By Dr. Clif Johnson, President • BMA of America
The Freedom From Religion Foundation (FFRF) recently called the performance of Arkansas’ Lake Hamilton High’s Marching Band unconstitutional since the school’s performance was “showing favoritism toward or coercing belief or participation in religion.” The performance in question was entitled “Revival” and included banners of crosses, fiery images and signs that said, “Sinners Beware.” According to the Lake Hamilton School District Director of Communications and Public Relations, the program drew inspiration from the Great Depression era, when revivals were common.
At the heart of this ongoing controversy in America is the belief that the public sphere should be a place of neutrality where there is freedom from religion. But this cannot be. You cannot have freedom or separation from religion at all. Religion is a “set of beliefs regarding the cause, nature and purpose of the universe… often containing a moral code governing the conduct of human affairs.” It is true that “religion” is most often associated with those who believe in God, but those who do not believe in God are just as religious. They live their lives according to a set of beliefs that stem from their understanding of the cause, nature and purpose of the world. In other words, they have a distinct worldview that shapes their lives, and that worldview is not “neutral” concerning God. It is godless.
The idea that an educational institution could somehow be neutral when it comes to the cause, nature and purpose of the world is naive. Schools are to teach Science and Math, English and History, all of which are deeply influenced by what one believes as to the cause, nature and purpose of the world. One simply cannot avoid these consequences. There is no neutrality in any realm of life. It matters in every part of life whether you are a believer in God or anti-God.
Let’s take the topic at hand — performances of marching bands and the songs they play. Many marching bands are known for playing pop songs. Believe it or not, pop songs have messages that are based on either a God-ward worldview or a god-less one. Each of them is religious. Each of them is teaching a certain way to view the nature and purpose of the world and humanity. For instance, if a band decided to play the song “So Much for Stardust” by the group Fall Out Boy, would anyone object on religious grounds or on the basis of the song’s message influencing or showing favoritism toward one particular religion? I doubt it, because the common mindset is that messages in pop culture are non-theistic. Therefore, they cannot be deemed religious or showing favoritism toward one particular religion. Yet, the song “So Much for Stardust” contemplates and promotes a nihilistic philosophy (everything is meaningless, including life). Whether you call it a philosophy or religion makes little difference. They both communicate a particular view of life.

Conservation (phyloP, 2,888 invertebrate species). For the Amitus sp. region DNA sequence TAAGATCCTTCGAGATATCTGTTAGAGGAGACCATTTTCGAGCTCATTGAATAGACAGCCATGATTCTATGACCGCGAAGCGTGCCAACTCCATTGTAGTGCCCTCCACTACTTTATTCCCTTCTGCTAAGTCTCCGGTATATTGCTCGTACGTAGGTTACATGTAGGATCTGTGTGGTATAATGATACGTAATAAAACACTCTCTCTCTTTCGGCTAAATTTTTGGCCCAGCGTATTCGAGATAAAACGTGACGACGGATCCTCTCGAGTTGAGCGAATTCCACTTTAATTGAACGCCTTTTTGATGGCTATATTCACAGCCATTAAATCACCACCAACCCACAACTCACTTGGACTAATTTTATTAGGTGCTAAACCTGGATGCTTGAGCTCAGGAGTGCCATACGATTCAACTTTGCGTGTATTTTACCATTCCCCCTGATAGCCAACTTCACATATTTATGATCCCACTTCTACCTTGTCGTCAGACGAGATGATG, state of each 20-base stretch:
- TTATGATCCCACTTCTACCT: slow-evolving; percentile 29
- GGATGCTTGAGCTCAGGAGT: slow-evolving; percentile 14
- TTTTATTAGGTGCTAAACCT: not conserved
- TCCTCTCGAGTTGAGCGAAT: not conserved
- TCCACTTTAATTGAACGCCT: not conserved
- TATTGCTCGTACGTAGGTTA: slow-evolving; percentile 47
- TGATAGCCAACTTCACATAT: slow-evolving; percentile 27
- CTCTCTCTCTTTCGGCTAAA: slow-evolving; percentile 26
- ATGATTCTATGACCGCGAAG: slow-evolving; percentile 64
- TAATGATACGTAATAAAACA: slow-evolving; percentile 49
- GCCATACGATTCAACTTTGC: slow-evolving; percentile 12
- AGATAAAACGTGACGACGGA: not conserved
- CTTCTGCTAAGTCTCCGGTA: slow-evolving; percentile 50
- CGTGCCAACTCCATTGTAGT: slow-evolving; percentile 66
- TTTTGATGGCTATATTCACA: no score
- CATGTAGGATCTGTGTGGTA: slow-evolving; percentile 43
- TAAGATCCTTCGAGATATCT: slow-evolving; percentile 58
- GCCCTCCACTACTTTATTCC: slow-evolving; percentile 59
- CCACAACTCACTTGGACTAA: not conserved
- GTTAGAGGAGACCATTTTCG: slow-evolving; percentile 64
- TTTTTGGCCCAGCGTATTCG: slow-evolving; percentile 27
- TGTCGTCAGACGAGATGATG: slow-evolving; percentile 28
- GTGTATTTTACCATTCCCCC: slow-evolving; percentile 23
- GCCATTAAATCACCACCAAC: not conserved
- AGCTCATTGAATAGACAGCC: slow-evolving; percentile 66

Someone might suggest, then, that this particular song, and other songs that communicate similar philosophies or religions, need not be played by marching bands. But that is just it — all media communicates a message and there really is no neutrality.
What’s the point of all of this? The point is to understand that there is no neutral place on earth. You are constantly being asked to believe someone’s religion (or philosophy). You cannot escape it, not in politics, not in school, not anywhere. So, you have to ask yourself, “Who do I serve as my true King?” Along with the question, “Whose kingdom is attempting to sneak into my mind and heart, and the minds and hearts of my family?” As churches, we have to ask similar questions, “Who is the King of our church? What kingdom is being proclaimed?”
The Lordship of Christ in every area of life is a challenge that lies before us as churches. How we answer this from our pulpits will greatly affect how families will answer it from their kitchen tables. So, join us at this year’s BMAA National Conference as we tackle the theme of “No King But Christ.”